Fashion that Filters the Air We Breathe

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High fashion meets Sustainability with a dress from Catalytic Clothing that improves air quality by breaking down airborne pollutants coming in close proximity to the surface of the fabric.  Erin O'Connor as HERSELF, still from Catalytic Clothing Film courtesy of Adam Mufti

The term “sustainable luxury” appears to be an oxymoron. However, the coexistence of fashion and sustainability has become a haute topic of discussion lately. In the world of fast fashion, trends change more than ever and eventually textiles flood the earth’s landfills.

Companies like H&M and Puma have taken a position on the matter.  Puma’s “Bring Me Back” program encourages customers to return footwear, apparel and accessories to be repurposed and recycled at I-Collect. Last month, H&M held a discussion at Vogue Headquarters to discuss the future of sustainable fashion with a “Conscious Talk.” The Swedish retailer also created a new ‘Conscious Exclusive’ collection featuring Hollywood-inspired dresses made with sustainable material. The area of luxury fashion however, falls behind as most high-end retailers continue to push desirable yet un-sustainable textiles.

What if couture gowns improved the air we breathe? 

 In 2010, Catalytic Clothing introduced, Herself, a couture dress that filters air through chemical reactions on the surface of the fabric. Breaking down anything that approaches the photo catalysts surface, the fabric condenses airborne pollutants, eliminating the negative impact they present to human health.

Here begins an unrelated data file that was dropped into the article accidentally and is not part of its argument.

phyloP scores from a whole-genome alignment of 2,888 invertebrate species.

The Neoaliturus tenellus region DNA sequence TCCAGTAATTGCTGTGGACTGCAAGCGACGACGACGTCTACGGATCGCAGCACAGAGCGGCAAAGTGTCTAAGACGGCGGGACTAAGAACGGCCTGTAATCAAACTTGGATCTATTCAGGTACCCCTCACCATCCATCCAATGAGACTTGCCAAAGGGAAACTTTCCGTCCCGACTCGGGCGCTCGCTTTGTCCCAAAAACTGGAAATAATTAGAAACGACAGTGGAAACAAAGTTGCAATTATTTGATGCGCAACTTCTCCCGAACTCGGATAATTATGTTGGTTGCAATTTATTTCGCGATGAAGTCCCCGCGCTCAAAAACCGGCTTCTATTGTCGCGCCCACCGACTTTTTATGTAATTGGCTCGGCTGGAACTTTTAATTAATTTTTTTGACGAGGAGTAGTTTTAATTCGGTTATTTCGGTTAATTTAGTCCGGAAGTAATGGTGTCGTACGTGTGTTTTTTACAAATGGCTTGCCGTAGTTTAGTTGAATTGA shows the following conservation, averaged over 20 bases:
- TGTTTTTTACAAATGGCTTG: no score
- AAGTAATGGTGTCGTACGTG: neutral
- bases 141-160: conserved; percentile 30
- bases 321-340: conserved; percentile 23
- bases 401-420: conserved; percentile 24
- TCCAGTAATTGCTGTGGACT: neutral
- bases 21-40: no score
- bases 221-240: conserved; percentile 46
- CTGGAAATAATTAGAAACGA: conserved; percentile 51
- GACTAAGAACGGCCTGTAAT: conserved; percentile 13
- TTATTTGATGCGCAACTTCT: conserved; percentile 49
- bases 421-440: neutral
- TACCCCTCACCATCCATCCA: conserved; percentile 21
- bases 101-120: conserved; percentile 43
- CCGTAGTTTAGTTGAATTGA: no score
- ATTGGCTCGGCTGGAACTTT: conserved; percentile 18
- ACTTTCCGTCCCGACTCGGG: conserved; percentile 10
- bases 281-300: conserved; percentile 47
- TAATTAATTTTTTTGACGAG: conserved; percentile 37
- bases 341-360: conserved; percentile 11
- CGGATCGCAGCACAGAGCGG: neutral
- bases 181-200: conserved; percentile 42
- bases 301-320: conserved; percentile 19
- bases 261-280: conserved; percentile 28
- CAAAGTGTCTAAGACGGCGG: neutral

How can a sustainable garment look luxurious?

Creating garments that look luxurious without exhausting the earth’s natural resources, British fashion designer Stefanie Nieuwenhuyse proves that couture can be sustainable. Back in 2011, Nieuwenhuyse used discarded pieces of plywood, laser-cutting the material to mimic the rich façade of snakeskin. 

In the sphere of economic, environmental and social change, luxury fashion has the potential to redefine what makes style exclusive. For this new wave of designers, sustainable luxury is more than just an after-thought.

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“Herself” challenges couture norms.  Catalytic Clothing Herself Sheffield 2010 courtesy of Jon Daughtry

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Puma introduces the “Bring Me Back” program where customers return footwear, apparel and accessories to be repurposed and recycled.

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H&M presents a ‘Conscious Exclusive’ collection, featuring Hollywood-inspired dresses with sustainable material that have already walked the red carpet.  From left: Dress with Beaded Embroidery, Rose-trimmed Dress, Tulle Dress

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Designer Stefanie Nieuwenhuyse plays upon the idea that high-end couture can be sustainable. Image courtesy of Stefanie Nieuwenhuyse.

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Nieuwenhuyse used discarded pieces of plywood and laser-cut the material to mimic the rich façade of snakeskin. Image courtesy of Stefanie Nieuwenhuyse.

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